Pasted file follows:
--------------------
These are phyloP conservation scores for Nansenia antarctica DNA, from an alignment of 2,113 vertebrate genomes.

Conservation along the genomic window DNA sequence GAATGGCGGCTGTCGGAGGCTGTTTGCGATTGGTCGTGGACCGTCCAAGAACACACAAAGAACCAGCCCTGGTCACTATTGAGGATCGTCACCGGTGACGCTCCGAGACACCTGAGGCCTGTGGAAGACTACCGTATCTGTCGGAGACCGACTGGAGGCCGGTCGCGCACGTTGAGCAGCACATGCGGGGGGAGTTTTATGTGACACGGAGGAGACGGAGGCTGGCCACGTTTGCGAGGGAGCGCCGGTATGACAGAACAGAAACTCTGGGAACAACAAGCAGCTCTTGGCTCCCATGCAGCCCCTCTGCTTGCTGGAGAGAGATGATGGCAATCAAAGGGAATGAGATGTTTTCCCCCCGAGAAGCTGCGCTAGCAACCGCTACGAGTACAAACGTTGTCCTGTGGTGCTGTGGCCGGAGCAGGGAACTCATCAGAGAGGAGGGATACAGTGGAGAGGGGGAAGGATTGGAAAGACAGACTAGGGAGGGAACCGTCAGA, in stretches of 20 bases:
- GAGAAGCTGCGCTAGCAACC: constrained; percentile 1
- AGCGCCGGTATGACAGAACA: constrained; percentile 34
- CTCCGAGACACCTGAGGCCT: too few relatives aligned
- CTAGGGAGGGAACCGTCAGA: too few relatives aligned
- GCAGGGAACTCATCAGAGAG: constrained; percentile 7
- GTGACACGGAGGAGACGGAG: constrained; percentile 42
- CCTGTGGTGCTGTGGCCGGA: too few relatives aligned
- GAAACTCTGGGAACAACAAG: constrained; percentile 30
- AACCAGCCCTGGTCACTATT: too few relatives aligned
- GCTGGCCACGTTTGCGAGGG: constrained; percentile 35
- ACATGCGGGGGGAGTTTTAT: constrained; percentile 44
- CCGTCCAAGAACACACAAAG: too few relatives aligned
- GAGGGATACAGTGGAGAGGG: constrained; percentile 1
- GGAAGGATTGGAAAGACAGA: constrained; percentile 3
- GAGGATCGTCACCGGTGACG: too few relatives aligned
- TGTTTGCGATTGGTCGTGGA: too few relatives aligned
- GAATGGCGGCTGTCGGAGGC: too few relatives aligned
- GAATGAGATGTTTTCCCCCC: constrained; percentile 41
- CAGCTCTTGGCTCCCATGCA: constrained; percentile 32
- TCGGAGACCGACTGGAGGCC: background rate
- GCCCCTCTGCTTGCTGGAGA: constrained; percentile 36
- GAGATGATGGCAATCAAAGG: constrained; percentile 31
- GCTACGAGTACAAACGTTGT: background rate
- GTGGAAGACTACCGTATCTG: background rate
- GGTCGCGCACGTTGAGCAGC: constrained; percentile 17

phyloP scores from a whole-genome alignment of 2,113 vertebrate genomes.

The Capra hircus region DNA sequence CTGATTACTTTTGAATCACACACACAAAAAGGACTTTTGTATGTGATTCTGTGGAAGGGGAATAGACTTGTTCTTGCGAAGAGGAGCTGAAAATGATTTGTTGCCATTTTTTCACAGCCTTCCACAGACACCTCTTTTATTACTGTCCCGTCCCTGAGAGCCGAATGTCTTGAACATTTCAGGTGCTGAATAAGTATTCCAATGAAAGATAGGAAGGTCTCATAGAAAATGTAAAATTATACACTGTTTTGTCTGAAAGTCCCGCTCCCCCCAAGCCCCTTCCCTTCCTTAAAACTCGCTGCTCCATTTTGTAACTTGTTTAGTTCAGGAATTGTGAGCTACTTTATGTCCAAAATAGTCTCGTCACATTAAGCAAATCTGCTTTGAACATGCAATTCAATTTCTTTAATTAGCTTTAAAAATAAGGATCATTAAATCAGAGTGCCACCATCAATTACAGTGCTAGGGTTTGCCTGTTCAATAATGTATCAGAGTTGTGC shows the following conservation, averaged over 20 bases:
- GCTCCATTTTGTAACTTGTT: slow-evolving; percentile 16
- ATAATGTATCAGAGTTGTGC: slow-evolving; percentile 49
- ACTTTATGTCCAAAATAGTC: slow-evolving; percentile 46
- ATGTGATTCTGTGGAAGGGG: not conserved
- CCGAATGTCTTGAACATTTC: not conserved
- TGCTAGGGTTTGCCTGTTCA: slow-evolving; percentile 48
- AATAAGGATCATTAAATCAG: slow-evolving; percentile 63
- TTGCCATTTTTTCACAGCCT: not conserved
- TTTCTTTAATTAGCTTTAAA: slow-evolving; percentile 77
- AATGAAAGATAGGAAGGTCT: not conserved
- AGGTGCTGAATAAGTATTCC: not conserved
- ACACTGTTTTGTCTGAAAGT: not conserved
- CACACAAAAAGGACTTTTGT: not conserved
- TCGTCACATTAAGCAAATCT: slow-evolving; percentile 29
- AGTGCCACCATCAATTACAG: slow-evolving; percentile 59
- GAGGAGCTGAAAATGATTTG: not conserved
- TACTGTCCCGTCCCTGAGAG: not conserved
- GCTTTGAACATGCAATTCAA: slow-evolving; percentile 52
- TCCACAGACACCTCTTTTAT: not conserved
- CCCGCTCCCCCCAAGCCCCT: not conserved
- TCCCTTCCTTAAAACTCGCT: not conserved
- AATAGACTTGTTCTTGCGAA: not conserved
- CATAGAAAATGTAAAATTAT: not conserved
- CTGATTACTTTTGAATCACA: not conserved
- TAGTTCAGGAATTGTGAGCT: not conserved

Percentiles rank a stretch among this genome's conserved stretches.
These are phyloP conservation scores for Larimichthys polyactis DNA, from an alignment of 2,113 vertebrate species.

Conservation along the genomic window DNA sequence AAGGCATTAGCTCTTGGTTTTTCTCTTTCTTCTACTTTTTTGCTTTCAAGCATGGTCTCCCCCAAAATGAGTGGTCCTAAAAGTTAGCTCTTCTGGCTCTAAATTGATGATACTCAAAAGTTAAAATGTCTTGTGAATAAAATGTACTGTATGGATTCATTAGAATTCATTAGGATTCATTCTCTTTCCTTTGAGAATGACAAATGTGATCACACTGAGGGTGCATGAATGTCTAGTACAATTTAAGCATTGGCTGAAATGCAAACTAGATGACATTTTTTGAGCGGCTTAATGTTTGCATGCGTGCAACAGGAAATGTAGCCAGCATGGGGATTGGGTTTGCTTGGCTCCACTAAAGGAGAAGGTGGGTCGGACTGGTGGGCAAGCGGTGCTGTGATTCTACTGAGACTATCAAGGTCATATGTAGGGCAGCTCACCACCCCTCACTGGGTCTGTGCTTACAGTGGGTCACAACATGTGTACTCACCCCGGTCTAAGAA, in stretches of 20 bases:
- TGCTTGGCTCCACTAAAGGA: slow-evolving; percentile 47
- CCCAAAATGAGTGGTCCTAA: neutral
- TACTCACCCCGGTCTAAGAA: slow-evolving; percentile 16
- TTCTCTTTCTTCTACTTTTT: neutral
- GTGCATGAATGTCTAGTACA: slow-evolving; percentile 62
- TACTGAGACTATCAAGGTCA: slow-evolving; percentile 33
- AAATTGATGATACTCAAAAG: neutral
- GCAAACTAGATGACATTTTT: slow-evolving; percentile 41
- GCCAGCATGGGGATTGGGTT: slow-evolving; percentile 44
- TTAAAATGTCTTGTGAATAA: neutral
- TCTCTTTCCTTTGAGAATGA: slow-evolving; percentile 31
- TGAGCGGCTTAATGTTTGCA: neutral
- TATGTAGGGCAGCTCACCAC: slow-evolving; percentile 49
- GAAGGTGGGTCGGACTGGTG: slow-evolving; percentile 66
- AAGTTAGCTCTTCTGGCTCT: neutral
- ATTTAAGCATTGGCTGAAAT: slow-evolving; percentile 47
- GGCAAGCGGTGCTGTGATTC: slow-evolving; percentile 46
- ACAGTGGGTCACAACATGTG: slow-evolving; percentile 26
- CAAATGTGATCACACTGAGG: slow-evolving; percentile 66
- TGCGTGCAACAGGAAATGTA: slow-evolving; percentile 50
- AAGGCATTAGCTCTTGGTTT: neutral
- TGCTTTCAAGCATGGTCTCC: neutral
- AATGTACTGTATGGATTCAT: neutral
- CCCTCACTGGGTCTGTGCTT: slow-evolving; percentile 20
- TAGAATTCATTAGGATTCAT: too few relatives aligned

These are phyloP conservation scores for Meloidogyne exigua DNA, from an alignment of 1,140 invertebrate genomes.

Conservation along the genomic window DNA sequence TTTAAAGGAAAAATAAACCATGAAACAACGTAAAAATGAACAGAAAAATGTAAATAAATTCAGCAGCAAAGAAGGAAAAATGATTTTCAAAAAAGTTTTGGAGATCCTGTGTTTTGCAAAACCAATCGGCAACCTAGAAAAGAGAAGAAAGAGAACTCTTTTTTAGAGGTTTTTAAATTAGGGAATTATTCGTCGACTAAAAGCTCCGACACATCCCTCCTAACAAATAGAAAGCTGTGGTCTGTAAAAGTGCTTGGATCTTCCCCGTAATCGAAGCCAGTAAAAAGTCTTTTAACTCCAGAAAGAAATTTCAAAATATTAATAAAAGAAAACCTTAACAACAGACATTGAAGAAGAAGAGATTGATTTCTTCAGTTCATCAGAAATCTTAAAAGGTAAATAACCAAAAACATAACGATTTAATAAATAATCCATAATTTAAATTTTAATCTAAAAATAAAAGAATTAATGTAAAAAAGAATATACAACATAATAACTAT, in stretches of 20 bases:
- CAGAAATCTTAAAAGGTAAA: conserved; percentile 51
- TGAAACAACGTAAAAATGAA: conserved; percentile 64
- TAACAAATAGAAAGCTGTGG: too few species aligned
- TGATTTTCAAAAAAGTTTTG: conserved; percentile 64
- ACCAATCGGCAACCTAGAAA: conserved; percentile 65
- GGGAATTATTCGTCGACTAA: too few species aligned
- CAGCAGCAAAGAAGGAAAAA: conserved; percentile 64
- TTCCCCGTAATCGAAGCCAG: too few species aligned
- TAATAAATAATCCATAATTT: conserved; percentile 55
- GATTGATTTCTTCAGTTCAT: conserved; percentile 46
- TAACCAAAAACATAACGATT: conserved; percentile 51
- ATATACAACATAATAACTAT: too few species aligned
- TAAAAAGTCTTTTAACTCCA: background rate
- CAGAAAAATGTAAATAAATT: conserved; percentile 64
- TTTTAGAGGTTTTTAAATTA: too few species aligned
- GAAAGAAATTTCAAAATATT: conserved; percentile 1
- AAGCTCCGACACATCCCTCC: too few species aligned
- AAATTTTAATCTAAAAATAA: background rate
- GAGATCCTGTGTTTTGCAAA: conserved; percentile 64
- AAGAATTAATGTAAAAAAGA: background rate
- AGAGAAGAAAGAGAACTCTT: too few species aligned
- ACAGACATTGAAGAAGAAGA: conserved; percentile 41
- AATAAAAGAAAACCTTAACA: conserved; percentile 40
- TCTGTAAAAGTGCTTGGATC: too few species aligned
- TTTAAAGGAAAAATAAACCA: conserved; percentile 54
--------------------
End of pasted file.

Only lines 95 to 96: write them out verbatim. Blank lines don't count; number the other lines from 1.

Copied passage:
- TAACCAAAAACATAACGATT: conserved; percentile 51
- ATATACAACATAATAACTAT: too few species aligned